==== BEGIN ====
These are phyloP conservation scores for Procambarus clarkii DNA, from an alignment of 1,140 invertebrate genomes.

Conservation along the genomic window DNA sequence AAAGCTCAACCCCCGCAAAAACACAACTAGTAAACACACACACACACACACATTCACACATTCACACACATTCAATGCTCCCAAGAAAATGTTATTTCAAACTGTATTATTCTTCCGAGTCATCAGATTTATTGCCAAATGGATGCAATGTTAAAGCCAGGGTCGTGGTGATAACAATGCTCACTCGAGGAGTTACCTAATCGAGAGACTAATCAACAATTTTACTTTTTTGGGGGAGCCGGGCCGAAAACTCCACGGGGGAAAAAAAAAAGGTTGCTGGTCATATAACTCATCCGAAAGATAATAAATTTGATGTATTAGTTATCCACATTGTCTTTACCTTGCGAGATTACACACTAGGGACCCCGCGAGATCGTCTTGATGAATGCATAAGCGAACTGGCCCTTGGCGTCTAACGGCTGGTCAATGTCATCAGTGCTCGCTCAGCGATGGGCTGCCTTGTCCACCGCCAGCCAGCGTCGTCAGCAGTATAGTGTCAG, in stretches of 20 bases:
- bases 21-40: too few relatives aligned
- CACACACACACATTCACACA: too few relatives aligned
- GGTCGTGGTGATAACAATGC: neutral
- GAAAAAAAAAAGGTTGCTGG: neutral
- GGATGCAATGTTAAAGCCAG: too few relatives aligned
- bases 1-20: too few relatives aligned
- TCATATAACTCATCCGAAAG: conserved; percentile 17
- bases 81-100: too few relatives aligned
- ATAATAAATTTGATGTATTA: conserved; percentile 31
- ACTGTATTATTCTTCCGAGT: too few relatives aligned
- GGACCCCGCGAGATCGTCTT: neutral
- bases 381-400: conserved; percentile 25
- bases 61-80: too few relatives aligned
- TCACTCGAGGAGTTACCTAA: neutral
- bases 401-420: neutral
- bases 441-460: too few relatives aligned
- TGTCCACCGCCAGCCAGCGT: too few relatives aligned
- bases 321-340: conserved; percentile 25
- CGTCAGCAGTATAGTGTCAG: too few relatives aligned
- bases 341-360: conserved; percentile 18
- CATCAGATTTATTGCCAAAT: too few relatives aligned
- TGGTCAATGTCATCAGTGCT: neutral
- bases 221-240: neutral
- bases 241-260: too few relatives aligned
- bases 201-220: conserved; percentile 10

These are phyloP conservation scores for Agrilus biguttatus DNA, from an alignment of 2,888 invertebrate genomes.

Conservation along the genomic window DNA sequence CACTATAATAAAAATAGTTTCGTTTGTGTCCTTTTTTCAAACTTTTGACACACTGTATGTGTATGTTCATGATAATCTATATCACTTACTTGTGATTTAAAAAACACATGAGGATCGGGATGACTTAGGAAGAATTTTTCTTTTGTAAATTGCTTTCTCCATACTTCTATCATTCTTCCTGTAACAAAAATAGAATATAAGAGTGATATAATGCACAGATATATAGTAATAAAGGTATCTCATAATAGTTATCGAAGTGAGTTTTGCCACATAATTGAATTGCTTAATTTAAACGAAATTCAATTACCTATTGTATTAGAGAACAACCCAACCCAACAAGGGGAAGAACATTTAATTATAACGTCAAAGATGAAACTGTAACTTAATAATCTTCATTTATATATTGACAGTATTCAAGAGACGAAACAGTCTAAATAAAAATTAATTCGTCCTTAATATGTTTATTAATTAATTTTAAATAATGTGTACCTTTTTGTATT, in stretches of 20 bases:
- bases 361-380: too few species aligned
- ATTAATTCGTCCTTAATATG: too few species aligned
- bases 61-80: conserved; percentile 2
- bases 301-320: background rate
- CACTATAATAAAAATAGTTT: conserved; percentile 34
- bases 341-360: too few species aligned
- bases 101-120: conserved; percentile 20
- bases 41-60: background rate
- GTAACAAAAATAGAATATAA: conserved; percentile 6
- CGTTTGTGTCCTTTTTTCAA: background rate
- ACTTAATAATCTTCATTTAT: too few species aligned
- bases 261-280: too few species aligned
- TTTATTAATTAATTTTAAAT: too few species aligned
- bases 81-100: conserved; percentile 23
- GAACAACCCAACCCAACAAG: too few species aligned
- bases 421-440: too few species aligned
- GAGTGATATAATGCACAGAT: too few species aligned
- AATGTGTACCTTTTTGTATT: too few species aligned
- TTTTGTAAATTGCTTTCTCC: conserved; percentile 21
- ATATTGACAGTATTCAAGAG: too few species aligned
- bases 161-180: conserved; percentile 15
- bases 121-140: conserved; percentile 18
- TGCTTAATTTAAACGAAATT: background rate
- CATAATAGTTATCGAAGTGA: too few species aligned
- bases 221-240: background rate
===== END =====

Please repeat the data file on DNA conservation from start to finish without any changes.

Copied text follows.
These are phyloP conservation scores for Procambarus clarkii DNA, from an alignment of 1,140 invertebrate genomes.

Conservation along the genomic window DNA sequence AAAGCTCAACCCCCGCAAAAACACAACTAGTAAACACACACACACACACACATTCACACATTCACACACATTCAATGCTCCCAAGAAAATGTTATTTCAAACTGTATTATTCTTCCGAGTCATCAGATTTATTGCCAAATGGATGCAATGTTAAAGCCAGGGTCGTGGTGATAACAATGCTCACTCGAGGAGTTACCTAATCGAGAGACTAATCAACAATTTTACTTTTTTGGGGGAGCCGGGCCGAAAACTCCACGGGGGAAAAAAAAAAGGTTGCTGGTCATATAACTCATCCGAAAGATAATAAATTTGATGTATTAGTTATCCACATTGTCTTTACCTTGCGAGATTACACACTAGGGACCCCGCGAGATCGTCTTGATGAATGCATAAGCGAACTGGCCCTTGGCGTCTAACGGCTGGTCAATGTCATCAGTGCTCGCTCAGCGATGGGCTGCCTTGTCCACCGCCAGCCAGCGTCGTCAGCAGTATAGTGTCAG, in stretches of 20 bases:
- bases 21-40: too few relatives aligned
- CACACACACACATTCACACA: too few relatives aligned
- GGTCGTGGTGATAACAATGC: neutral
- GAAAAAAAAAAGGTTGCTGG: neutral
- GGATGCAATGTTAAAGCCAG: too few relatives aligned
- bases 1-20: too few relatives aligned
- TCATATAACTCATCCGAAAG: conserved; percentile 17
- bases 81-100: too few relatives aligned
- ATAATAAATTTGATGTATTA: conserved; percentile 31
- ACTGTATTATTCTTCCGAGT: too few relatives aligned
- GGACCCCGCGAGATCGTCTT: neutral
- bases 381-400: conserved; percentile 25
- bases 61-80: too few relatives aligned
- TCACTCGAGGAGTTACCTAA: neutral
- bases 401-420: neutral
- bases 441-460: too few relatives aligned
- TGTCCACCGCCAGCCAGCGT: too few relatives aligned
- bases 321-340: conserved; percentile 25
- CGTCAGCAGTATAGTGTCAG: too few relatives aligned
- bases 341-360: conserved; percentile 18
- CATCAGATTTATTGCCAAAT: too few relatives aligned
- TGGTCAATGTCATCAGTGCT: neutral
- bases 221-240: neutral
- bases 241-260: too few relatives aligned
- bases 201-220: conserved; percentile 10

These are phyloP conservation scores for Agrilus biguttatus DNA, from an alignment of 2,888 invertebrate genomes.

Conservation along the genomic window DNA sequence CACTATAATAAAAATAGTTTCGTTTGTGTCCTTTTTTCAAACTTTTGACACACTGTATGTGTATGTTCATGATAATCTATATCACTTACTTGTGATTTAAAAAACACATGAGGATCGGGATGACTTAGGAAGAATTTTTCTTTTGTAAATTGCTTTCTCCATACTTCTATCATTCTTCCTGTAACAAAAATAGAATATAAGAGTGATATAATGCACAGATATATAGTAATAAAGGTATCTCATAATAGTTATCGAAGTGAGTTTTGCCACATAATTGAATTGCTTAATTTAAACGAAATTCAATTACCTATTGTATTAGAGAACAACCCAACCCAACAAGGGGAAGAACATTTAATTATAACGTCAAAGATGAAACTGTAACTTAATAATCTTCATTTATATATTGACAGTATTCAAGAGACGAAACAGTCTAAATAAAAATTAATTCGTCCTTAATATGTTTATTAATTAATTTTAAATAATGTGTACCTTTTTGTATT, in stretches of 20 bases:
- bases 361-380: too few species aligned
- ATTAATTCGTCCTTAATATG: too few species aligned
- bases 61-80: conserved; percentile 2
- bases 301-320: background rate
- CACTATAATAAAAATAGTTT: conserved; percentile 34
- bases 341-360: too few species aligned
- bases 101-120: conserved; percentile 20
- bases 41-60: background rate
- GTAACAAAAATAGAATATAA: conserved; percentile 6
- CGTTTGTGTCCTTTTTTCAA: background rate
- ACTTAATAATCTTCATTTAT: too few species aligned
- bases 261-280: too few species aligned
- TTTATTAATTAATTTTAAAT: too few species aligned
- bases 81-100: conserved; percentile 23
- GAACAACCCAACCCAACAAG: too few species aligned
- bases 421-440: too few species aligned
- GAGTGATATAATGCACAGAT: too few species aligned
- AATGTGTACCTTTTTGTATT: too few species aligned
- TTTTGTAAATTGCTTTCTCC: conserved; percentile 21
- ATATTGACAGTATTCAAGAG: too few species aligned
- bases 161-180: conserved; percentile 15
- bases 121-140: conserved; percentile 18
- TGCTTAATTTAAACGAAATT: background rate
- CATAATAGTTATCGAAGTGA: too few species aligned
- bases 221-240: background rate